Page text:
INTERNET

Do You Need Antivirus if You Don’t Use the Internet?


Today, most people use their devices to connect to the internet. But if you happen to not use the internet on any given device, such as a tablet or laptop, do you still need antivirus software, or is this a waste of money?


Online Cyberattacks

laptop with phishing icon on matrix background

There’s no denying that online cyberattacks are more common than offline attacks. The age of the internet has opened a door for threat actors looking to exploit unknowing victims, be it for data theft, remote access, spying, or otherwise

The most common online cybercrimes are phishing, malware attacks, Denial of Service (DoS) attacks, and Man-in-the-Middle (MitM) attacks.

All these cybercrime methods can be incredibly damaging. There are numerous kinds of malware out there, many of which are getting more sophisticated by the year. Phishing attacks are also becoming harder to sniff out. As antivirus software improves and people’s knowledge of cybercrime develops, criminals need more advanced ways of accessing devices and data.

But things don’t stop at online attacks. Offline attacks can be just as dangerous.

What Are Offline Cyberattacks?

photo of various hardware input devices

A popular method of offline malware infection is using a flash drive. Flash drives can be equipped with malware, which will then infect any device it is plugged into. If you’re using your device in a public place, or at work, it becomes that much easier for an attacker to infect your device using a flash drive if you happen to leave it unsupervised for a few minutes.

Threat actors use flash drives to infect devices for various reasons, such as for remote access and data theft. An infected USB can also trigger an electrical charge that can severely damage the hardware on your device, frequently beyond repair. Attackers will often disguise malicious programs as benign files so that the victim will click on them without a second thought. Once this is done, the malware is able to get to work.

A flash drive may also be used for HID (Human Interface Device) spoofing. In such an attack, the flash drive will be installed with a program that tricks your computer into thinking that it is attached to an external keyboard (which is itself a HID). Keystrokes are then used to infect the device with malware. HID spoofing is often used to execute commands without the device owner’s consent.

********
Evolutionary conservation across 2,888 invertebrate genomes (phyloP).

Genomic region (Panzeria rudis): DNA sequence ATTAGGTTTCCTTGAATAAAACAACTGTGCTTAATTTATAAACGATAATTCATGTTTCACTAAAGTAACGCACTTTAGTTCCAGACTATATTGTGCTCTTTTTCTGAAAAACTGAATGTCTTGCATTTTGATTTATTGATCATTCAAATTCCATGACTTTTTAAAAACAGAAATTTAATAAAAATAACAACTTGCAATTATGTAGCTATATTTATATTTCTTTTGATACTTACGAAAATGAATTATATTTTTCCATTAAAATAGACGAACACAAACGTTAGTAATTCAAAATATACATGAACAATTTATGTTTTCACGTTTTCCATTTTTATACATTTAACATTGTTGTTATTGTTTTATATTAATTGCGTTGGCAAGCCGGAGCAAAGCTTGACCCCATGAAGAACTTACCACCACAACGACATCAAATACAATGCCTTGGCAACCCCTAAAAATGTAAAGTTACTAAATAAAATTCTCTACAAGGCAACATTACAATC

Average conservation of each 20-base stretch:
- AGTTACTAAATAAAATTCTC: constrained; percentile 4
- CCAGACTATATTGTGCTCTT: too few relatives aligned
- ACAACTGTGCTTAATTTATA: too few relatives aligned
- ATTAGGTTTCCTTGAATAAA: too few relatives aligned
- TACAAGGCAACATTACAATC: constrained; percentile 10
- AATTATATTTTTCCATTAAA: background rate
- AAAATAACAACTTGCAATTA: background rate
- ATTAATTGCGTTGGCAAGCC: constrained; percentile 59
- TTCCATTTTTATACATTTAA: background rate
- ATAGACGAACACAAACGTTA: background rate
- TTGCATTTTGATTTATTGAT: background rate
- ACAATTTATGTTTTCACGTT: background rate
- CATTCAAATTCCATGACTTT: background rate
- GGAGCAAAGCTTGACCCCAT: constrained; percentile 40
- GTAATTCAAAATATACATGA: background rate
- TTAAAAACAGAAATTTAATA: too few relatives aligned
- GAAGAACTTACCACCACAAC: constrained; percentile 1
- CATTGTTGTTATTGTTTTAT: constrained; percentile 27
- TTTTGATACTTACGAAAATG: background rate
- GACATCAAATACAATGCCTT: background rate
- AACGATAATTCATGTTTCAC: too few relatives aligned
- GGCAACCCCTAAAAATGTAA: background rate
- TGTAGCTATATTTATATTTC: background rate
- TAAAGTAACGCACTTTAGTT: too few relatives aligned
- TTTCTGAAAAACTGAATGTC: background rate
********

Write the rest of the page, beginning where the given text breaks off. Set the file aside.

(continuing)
Take StuxNet, for example. Discovered in 2010, this computer worm could infiltrate and infect offline networks and mainly focused on targeting Iran’s nuclear program. StuxNet could infect a device via a simple USB stick and was even able to stay under the radar of security tools using a rootkit.

This is why you should never plug any random flash drive into your device. Even if you think it can be trusted, if it isn’t brand new, it may be infected with malicious programs.

Devices can also be infected through juice jacking, an attack that involves infecting ports and cables at public charging stations via the data transfer pins of the USB connection. If you’re a regular user of public charging stations, you could be exposed to malware attacks regardless of whether your device is connected to the internet or not.

Through juice jacking, your device could be subject to data theft and malware-based attacks. Your device can also be totally disabled, locking you out completely.

Why You Need Antivirus at All Times

computer screen showing security option

Even if you just use your device for drawing, writing, or another offline activity, you’re still at risk of being infected with malware.

An antivirus program won’t just alert you of malicious programs; it will often quarantine or eradicate them. Though this can’t be done with all malware programs, it certainly serves as a strong first line of protection. Many antivirus software programs can work without an internet connection, so this won’t be a problem if your device is never online.

On top of this, most antivirus programs provide you with security recommendations to protect your device as much as possible. Even if you think you’re on top of security, there may be certain areas that you haven’t thought of that are currently acting as vulnerabilities. For example, you may not be protecting your device with a password upon startup.

Antivirus Software Is Crucial

No one really wants to pay for antivirus software. Most of the time, it operates in the background, and we rarely interact with it. But this kind of tool can prove invaluable to your device, both online and offline. So it’s always better to be safe than sorry and equip your devices with a trusted antivirus service.



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